My Son and I have both had experience with the PIP assessment and the Universal Credit work capability assessment. I suffer from CFS and was made redundant as a consequence. I loved my job and had worked my way up from administration to accounts and payroll. When I first became ill I couldn’t get out of bed some days. The difficulty with this condition is it changes from day to day hour by hour. The universal credit work capability assessment didn’t take into account this. I was declared fit for work. I found it so terribly hard to express to the assessor that although I may look somewhat ok on appearance and am able to lift my arm does not mean I am not suffering. I took co codamol before arriving for the pain. Amitriptyline for the restless leg syndrome and pins and needles. I was driven there by my sister. I had to pace myself days before just to be able to make the journey. I spent days laid up after the assessment due to post malaise!
Knowing what I know now I would have fought this decision.
My son is 20. He has suffered severe anxiety and deep depression since a young age. At first he was awarded PIP. Then about a year later he started experiencing physical symptoms as well as his emotional difficulties. His skin was starting to itch intensely with episodes of small little raised blisters. After numerous dermatology appointments and doctors appointments it’s decided that his anxiety is showing itself physically now.
As Lewis was now exhibiting new symptoms I contacted PIP to let them know. They advised me to fill in a form that they would send out and return it. I noticed it was exactly the same form for his previous claim but didn’t think much about that. The form was filled and he was called for a face to face. At the assessment Lewis described his itching and how it affects him.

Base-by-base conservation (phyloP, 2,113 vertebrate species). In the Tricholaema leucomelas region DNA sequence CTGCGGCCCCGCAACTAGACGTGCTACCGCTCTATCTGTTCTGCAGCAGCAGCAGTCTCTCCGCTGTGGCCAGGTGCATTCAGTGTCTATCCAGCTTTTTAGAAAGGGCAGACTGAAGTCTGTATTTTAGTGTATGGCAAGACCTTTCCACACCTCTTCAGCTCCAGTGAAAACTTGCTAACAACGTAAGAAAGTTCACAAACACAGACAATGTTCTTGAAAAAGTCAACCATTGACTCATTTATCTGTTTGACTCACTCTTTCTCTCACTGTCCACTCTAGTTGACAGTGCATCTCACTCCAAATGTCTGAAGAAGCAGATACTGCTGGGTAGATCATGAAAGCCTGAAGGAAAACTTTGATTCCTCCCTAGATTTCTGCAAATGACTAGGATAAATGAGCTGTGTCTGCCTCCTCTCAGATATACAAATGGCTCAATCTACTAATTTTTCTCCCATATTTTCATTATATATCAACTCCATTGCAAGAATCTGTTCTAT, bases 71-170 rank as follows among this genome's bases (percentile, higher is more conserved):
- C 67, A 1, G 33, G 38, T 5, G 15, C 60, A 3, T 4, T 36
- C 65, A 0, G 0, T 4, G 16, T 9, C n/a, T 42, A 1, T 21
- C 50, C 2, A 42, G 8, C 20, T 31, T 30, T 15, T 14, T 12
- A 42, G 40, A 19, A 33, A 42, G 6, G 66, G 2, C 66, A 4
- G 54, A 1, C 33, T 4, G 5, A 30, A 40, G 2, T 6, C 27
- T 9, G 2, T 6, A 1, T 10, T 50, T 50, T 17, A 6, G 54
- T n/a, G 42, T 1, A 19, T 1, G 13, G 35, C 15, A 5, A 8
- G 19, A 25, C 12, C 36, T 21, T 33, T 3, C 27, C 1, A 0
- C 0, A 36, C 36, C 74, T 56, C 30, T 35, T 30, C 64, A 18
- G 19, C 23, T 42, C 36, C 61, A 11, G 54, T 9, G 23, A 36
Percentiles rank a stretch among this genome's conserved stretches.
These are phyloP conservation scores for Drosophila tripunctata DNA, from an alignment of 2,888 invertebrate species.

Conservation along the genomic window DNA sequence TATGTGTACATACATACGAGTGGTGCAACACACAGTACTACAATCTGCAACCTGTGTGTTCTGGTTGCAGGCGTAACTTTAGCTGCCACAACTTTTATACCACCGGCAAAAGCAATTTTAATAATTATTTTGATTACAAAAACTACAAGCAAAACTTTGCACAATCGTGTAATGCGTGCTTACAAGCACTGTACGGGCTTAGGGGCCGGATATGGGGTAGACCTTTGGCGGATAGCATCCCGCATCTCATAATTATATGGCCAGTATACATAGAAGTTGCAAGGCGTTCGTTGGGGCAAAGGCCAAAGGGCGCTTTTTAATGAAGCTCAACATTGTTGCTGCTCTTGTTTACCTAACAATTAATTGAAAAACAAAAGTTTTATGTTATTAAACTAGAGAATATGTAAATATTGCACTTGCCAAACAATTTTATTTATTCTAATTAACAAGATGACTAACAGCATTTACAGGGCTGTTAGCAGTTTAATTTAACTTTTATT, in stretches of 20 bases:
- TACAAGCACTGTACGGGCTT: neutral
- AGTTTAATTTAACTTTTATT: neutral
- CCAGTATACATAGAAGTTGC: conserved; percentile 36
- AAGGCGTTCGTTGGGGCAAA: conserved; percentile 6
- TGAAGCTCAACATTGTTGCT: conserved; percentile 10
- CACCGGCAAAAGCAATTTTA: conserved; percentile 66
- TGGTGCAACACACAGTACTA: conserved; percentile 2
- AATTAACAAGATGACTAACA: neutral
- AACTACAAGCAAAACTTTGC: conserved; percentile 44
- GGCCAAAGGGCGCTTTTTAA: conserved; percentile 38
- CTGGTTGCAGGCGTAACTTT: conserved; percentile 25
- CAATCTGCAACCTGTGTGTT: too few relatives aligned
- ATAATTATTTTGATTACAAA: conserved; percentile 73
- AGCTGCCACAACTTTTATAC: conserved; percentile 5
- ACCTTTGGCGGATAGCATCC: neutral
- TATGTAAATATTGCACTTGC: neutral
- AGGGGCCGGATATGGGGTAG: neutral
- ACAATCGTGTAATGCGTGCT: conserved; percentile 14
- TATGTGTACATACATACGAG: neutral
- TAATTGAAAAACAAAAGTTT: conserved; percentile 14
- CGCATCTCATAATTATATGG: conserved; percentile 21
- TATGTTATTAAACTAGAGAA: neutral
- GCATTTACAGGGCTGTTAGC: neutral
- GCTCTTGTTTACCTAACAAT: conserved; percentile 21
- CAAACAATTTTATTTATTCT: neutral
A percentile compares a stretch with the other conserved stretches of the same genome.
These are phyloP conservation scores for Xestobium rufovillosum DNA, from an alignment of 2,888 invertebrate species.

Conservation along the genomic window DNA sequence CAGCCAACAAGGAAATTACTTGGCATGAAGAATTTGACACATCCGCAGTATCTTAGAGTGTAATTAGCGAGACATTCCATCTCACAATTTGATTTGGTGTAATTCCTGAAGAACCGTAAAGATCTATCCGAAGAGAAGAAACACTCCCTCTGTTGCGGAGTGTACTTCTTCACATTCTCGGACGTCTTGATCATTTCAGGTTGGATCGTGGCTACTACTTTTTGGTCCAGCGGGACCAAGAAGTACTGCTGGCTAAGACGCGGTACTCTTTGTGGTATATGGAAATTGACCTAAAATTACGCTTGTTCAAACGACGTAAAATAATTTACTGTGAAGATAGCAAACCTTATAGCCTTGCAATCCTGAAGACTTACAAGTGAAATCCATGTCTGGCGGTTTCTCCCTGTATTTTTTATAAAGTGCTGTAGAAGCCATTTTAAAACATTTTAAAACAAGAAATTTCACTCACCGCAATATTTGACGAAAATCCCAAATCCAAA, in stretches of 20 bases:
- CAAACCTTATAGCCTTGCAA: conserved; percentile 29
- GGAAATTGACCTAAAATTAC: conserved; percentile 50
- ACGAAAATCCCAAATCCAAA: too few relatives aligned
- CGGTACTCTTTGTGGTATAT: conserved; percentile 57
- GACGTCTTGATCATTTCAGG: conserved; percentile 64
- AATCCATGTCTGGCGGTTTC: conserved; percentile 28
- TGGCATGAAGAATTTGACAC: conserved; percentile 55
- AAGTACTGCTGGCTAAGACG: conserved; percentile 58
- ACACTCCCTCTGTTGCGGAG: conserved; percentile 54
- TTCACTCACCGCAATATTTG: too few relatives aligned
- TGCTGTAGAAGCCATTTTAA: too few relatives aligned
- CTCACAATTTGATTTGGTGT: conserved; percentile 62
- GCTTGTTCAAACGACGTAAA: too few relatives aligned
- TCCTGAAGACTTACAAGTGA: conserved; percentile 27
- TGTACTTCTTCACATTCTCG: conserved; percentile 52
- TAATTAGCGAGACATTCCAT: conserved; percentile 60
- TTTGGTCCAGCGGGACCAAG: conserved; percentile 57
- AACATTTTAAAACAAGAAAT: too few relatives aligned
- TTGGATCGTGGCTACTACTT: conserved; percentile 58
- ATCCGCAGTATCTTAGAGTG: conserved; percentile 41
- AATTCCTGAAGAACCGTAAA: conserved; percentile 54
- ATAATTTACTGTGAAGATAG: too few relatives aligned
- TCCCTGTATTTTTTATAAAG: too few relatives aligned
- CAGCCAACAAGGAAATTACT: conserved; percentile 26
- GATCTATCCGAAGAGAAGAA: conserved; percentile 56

Not ONCE were we told that he needed to explain everything in Themis second assessment! We honestly thought it was an assessment to document extra conditions to add to his existing claim.
To our utter disbelief they cancelled his claim completely stating that his itching doesn’t restrict his daily living ablilties?? How can this be when those questions were not asked? Nothing was mentioned in the assessment regarding his mental health at all???
The itching, described as severe hives, was the only condition left on his claim. They totally disregarded it.
I wrote to them and explained all this. I even asked for a copy of the recorded phone conversation I had had that day explaining I only letting them know of a change! This was still declined.
So the only other left for my son to do is reapply which we did straight away. We went through the whole process again.
Yet again he was denied. Apparently because he is a “larger man” he must be able to cook and look after himself fine??? I found some the answers given by the assessor false. The worst thing I thought was that the assessor in my sons assessment for the itching was the same one again for his reapplication for his severe mental health disorders?? She remembered him as she made that apparent to us.
Yet again he was denied. I have sent off a very lengthy mandatory reconsideration consisting of letters from doctors, evidence of his mental health team, letters from family and large quantities of evidence I have kept over the years. We are still waiting!!!
This experience has had a considerable impact on my son and his mental health. 5 months ago he was on a good path. He was working on his mental health and was calm. Now I have a completely different son. He withdrew immediately. His mental health has declined rapidly.
I will keep fighting for him and am willing to go all the way to a tribunal.
I don’t agree with the fact that one person for one hour can even begin to make a decision on a claimant and how their disability affects them. Not to mention the person sat in an office somewhere making huge decisions like this when they have never even met the person they are deciding about.
I really feel the assessments needs to be tailored more for the individual and they need to be able to take into account a persons health problems that may not necessarily fit their range of questions.
Extra questions needs adding to make assessments fairer and to stop this discrimination against people who “don’t look ill”